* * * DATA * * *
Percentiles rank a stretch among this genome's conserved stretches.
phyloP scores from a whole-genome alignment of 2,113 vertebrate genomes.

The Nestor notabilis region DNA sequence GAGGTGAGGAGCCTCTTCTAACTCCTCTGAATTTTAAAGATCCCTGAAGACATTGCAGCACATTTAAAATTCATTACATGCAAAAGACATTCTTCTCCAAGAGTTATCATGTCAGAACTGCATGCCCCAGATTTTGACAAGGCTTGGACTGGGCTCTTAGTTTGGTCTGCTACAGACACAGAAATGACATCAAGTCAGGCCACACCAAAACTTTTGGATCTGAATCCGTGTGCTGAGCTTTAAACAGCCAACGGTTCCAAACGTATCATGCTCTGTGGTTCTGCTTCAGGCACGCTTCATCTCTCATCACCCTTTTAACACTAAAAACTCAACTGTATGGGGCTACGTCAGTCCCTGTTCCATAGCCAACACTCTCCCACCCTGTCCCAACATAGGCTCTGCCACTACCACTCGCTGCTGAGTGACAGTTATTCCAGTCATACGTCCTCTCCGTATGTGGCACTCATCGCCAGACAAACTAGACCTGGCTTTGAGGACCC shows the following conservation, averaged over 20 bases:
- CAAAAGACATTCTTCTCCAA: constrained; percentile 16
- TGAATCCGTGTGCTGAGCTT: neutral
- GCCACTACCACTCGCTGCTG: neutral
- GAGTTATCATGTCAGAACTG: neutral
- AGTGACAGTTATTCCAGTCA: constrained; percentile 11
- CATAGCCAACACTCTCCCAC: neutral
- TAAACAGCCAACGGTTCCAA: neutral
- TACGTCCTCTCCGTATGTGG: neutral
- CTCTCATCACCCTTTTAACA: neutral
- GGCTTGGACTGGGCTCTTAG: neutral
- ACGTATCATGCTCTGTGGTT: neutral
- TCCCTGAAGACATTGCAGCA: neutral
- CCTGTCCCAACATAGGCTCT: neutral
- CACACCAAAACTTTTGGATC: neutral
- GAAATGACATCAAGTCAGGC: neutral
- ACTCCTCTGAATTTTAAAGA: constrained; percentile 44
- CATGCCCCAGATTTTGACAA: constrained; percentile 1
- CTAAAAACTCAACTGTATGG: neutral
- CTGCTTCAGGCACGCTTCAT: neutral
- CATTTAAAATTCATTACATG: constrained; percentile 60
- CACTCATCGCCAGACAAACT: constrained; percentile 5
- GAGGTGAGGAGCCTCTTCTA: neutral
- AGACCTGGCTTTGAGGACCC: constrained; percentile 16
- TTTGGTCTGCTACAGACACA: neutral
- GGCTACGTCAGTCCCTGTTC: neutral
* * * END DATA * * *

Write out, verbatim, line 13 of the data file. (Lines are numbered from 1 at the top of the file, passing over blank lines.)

- GGCTTGGACTGGGCTCTTAG: neutral